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We working under software which depends on set of external libraries. Two of them developed in-house by our company and they are under heavy development and tuning too. So sometimes such list of dependencies create problems, when core application referenced on outdated external libraries. As a temporary solution we decided to include into commit of applications binary versions of libraries. But this doesn't looks very nice for me. I am sure that we not only one company who has such problems:) Which approaches you using?

Our application stack: Java, NetBeans, Subversion, ant

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closed as not constructive by casperOne Jan 31 '12 at 22:13

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1 Answer 1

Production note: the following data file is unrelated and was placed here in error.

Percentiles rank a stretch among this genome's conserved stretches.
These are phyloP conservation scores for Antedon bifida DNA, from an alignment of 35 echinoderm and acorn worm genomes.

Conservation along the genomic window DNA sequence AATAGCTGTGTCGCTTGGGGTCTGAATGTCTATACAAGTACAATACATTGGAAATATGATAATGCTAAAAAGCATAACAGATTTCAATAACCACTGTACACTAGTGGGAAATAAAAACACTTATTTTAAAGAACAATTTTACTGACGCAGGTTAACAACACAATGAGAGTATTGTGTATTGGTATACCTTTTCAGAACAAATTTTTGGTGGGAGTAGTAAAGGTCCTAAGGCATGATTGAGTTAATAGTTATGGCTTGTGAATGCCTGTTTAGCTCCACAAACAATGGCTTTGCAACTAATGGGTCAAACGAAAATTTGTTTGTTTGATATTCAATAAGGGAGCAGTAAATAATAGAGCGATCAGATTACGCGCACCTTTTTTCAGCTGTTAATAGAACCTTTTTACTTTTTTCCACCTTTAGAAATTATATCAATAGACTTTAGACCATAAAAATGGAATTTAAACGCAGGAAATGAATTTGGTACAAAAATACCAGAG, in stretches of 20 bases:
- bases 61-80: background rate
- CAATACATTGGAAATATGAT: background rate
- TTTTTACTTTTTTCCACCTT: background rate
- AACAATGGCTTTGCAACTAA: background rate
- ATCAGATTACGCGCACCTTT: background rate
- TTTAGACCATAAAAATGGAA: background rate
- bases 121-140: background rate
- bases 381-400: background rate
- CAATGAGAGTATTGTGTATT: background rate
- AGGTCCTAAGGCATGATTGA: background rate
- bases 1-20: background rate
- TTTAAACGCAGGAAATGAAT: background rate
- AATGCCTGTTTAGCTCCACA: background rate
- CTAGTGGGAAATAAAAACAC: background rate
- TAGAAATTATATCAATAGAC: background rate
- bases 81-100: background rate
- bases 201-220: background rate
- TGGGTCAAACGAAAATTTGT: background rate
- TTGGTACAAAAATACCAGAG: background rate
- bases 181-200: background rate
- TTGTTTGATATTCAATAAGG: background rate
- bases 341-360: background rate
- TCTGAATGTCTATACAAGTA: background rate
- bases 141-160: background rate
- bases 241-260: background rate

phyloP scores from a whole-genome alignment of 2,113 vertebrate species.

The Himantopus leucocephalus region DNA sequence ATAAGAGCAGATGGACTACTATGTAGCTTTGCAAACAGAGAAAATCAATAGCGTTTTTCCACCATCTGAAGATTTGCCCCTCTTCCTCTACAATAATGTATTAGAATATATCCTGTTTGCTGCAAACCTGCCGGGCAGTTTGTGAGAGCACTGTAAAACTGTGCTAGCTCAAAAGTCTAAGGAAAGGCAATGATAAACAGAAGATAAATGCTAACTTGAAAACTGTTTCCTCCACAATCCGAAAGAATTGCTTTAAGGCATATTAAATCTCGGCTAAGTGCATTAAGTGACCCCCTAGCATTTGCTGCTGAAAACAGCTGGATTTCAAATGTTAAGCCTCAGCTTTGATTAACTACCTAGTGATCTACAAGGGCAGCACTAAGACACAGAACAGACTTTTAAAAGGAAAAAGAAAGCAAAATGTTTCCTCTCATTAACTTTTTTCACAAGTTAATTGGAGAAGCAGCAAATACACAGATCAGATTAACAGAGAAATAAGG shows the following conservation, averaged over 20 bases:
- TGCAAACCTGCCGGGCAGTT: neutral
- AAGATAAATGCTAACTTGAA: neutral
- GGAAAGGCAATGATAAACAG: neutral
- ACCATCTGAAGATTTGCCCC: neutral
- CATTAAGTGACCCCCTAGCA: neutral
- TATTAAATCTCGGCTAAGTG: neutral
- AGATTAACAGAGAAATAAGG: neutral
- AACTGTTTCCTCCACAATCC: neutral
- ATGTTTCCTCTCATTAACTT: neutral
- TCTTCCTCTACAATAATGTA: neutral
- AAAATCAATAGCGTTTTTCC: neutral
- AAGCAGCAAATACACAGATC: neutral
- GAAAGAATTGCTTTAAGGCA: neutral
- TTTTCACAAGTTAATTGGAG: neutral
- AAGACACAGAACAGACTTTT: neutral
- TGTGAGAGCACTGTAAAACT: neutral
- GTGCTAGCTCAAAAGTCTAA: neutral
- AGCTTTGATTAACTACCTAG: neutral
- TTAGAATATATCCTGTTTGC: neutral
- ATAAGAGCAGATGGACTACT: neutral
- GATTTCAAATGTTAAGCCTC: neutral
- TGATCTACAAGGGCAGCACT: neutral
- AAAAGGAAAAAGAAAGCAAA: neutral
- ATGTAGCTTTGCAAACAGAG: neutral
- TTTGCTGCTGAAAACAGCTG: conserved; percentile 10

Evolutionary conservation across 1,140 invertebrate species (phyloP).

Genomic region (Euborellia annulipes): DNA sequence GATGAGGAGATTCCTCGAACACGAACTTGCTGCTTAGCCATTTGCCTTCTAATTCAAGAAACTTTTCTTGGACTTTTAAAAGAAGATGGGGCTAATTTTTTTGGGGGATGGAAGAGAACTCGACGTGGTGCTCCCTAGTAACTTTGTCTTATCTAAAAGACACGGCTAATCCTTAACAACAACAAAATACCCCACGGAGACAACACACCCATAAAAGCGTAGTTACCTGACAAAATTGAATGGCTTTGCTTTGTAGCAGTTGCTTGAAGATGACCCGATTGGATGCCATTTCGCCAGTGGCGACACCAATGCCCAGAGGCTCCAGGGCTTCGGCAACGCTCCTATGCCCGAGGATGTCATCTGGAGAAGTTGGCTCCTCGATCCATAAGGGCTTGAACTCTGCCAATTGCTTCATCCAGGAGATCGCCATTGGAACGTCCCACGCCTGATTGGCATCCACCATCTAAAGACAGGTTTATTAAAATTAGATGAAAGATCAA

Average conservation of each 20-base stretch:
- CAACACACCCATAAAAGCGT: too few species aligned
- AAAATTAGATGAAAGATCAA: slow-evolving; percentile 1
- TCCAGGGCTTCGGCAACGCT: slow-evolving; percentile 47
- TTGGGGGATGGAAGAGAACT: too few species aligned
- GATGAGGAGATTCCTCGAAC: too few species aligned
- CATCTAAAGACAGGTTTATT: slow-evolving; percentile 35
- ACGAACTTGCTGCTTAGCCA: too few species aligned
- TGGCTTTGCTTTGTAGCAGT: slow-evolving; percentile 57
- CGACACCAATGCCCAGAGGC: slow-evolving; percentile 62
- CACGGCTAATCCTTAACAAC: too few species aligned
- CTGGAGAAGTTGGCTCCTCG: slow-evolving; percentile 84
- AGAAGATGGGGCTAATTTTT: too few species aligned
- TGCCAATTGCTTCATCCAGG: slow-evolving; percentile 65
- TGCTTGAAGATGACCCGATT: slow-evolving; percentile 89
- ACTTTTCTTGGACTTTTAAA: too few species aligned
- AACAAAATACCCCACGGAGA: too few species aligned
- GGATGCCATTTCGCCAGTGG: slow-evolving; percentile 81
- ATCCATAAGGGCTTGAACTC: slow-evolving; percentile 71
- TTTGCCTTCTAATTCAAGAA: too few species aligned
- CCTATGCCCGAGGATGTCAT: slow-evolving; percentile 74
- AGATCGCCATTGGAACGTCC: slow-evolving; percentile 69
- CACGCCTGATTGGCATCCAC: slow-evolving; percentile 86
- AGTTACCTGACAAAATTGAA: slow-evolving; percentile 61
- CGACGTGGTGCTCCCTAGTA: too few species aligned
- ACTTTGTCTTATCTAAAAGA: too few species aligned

Ah as much as I like Ant (I contributed several tasks to it), I think these days gradle paired with a maven repository manager such as Artifactory or Nexus would be of help to you. What you do then, is publish your binaries to the repository, and declare them as dependencies in your gradle build.

Gradle: http://gradle.org/

Artifactory: http://www.jfrog.com/products.php/

Nexus: http://nexus.sonatype.org/

I've recently moved to a team that is doing this and the dependency resolution of gradle is extremely useful. Maven will likely be suggested by someone, but that's a much more difficult transition than gradle IMHO. You can still invoke use your legacy Ant scripts from gradle during the transition.

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